3. Third we will build pathways to home ownership and enable renters to more easily get into a starter home. 

We have a 30 point plan to address this and the details are available at

Generation Squeeze, a think tank out of UBC has analyzed every party’s platform and given each housing strategy a score based on the goal of every Canadian having an affordable place to live by 2030. There analysis is available here:   

  1. The Liberal Plan scored a 6.6
  2. The Green Plan scored a 3.75
  3. The NDP Plan scored a 3.4
  4. The Conservative plan scored a 2.5

Here are some highlights of the Liberal Plan:

  1. We will create a rent to own program. 
  2. We will create a tax free savings account for first time homebuyers up to $40,000 to help save for a down payment. 
  3. We will create the Canada Financial Crimes Agency to prevent criminal activity such as money laundering in the housing market. 
  4. We will create a public registry to collect better data to guide our decision making. 
  5. We will ban blind bidding and renovictions. 
  6. We will end chronic homelessness
  7. We will curb unproductive foreign ownership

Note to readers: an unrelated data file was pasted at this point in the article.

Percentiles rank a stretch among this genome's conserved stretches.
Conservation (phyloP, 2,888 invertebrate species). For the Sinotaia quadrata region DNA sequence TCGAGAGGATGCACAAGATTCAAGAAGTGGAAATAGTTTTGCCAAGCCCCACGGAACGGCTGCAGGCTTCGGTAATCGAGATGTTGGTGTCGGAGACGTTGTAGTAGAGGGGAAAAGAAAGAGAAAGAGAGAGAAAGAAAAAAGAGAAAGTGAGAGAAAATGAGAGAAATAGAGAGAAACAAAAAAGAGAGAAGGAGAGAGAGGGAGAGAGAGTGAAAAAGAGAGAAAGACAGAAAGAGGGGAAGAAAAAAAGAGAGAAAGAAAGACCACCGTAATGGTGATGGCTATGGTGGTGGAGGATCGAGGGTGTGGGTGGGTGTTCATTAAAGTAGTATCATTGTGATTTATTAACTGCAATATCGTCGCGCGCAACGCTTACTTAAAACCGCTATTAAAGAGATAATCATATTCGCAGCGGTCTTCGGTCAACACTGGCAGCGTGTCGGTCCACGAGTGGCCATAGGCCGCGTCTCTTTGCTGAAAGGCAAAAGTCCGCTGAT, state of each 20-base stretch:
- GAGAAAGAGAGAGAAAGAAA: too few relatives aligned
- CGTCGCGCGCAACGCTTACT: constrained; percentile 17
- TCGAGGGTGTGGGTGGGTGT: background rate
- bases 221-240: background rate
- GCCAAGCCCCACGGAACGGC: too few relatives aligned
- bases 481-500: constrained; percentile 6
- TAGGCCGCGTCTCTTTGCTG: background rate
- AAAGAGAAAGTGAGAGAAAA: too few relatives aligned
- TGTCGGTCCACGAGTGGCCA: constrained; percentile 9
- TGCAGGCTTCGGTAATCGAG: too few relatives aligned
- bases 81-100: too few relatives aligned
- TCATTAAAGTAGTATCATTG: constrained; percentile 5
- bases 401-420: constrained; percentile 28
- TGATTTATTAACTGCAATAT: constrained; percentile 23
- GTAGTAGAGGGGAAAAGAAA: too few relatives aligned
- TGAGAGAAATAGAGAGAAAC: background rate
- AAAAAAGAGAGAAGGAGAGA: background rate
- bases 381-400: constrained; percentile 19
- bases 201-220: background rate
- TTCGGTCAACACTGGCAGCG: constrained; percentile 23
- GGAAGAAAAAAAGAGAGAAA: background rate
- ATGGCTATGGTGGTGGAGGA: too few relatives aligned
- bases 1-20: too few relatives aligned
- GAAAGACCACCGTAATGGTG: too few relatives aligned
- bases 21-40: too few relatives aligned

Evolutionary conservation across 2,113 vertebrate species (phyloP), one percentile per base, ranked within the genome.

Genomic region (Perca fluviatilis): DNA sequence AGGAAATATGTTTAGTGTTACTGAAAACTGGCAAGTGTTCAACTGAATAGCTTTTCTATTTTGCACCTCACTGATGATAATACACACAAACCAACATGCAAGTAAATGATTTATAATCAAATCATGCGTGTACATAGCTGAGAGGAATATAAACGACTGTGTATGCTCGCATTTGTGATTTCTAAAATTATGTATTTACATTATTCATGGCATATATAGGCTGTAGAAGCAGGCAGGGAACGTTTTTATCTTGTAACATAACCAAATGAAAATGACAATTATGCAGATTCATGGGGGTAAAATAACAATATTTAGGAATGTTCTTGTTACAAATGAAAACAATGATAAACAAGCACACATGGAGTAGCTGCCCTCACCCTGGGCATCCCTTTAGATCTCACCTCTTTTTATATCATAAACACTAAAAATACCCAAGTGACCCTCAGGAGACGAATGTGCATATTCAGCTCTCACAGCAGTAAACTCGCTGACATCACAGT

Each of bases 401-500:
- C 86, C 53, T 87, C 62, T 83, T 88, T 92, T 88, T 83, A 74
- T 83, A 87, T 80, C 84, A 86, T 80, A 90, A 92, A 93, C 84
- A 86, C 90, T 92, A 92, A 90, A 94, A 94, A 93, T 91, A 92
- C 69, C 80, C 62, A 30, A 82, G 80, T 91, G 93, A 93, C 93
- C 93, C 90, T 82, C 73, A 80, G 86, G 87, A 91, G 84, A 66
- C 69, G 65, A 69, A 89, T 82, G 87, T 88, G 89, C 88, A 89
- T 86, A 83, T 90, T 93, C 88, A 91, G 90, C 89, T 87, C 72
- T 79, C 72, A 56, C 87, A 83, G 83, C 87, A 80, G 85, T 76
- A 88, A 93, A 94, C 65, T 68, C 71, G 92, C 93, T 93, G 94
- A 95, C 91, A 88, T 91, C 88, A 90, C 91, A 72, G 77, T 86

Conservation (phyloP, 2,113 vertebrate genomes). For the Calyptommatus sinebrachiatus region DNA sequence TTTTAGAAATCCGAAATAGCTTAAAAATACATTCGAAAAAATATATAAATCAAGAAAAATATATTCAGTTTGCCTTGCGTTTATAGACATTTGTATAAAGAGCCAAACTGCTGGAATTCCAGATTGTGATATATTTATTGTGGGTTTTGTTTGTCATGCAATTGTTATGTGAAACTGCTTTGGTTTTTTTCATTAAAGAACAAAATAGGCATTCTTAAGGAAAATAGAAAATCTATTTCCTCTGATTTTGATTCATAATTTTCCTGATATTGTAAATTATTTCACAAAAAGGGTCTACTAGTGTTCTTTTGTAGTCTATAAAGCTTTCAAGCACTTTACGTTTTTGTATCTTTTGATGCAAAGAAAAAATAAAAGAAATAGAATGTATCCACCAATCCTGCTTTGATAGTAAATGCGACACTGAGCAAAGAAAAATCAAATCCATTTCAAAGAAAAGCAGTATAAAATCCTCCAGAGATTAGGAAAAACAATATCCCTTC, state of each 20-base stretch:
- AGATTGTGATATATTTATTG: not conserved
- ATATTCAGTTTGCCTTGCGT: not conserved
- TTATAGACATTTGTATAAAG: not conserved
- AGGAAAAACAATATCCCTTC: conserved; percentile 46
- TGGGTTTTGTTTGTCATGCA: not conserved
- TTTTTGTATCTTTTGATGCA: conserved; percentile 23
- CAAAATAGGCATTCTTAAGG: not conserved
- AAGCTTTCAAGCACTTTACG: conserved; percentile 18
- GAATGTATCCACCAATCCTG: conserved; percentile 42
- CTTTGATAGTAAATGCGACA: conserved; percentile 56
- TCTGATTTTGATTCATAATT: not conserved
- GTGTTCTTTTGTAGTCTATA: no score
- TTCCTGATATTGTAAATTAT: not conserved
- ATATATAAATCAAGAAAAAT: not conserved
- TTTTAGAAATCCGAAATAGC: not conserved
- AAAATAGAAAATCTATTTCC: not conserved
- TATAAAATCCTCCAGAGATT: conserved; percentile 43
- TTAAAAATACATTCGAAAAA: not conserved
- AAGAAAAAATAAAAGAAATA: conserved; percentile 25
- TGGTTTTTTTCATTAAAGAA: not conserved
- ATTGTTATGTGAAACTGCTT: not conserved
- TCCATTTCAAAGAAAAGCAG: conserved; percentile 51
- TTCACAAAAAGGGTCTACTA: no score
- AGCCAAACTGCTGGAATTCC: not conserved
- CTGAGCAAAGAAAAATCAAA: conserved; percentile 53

8. We will give cities new tools to speed up construction. 

In Burnaby we have seven sites where we are working with the city to build thousands of new units. What is more exciting is that we are building a permanent and funding protocol that would allow cities to incorporate CMHC funding in every new development they approve if they choose to do so. This would effectively allow municipalities to “print” as much affordable housing as their community needs. It is not unreasonable to think that every new high density residential development should contain an appropriate mix of affordable units and rentals. 

I have worked as a city councillor, a real estate developer and as a member of parliament. This has given me a unique view in which I understand the constraints faced by municipalities, private developers and the federal government. I think I can continue to play a strong role in advancing a national housing strategy that works for everyone.

Question: Why should voters vote for you? What would you say to those undecided and debating not voting at all?

Answer: As I stated in a previous answer, decisions are made by those who show up. Decisions made today will have a tremendous impact on the world my two daughters will grow up in. It is crucial that you take the time on September 20th to get to a ballot box and cast a vote for the future Canada you would like to see. 

Why should you vote for me? I have had the honour of serving you for the past six years and I believe I have done so honourably and with substantial results. Two years ago I was named Parliamentarian of the Year for Civic Outreach and I have maintained the highest customer service rating of any MP office in all of BC. I work hard and have developed a reputation to work with leaders in all parties and at all levels of government in order to deliver results.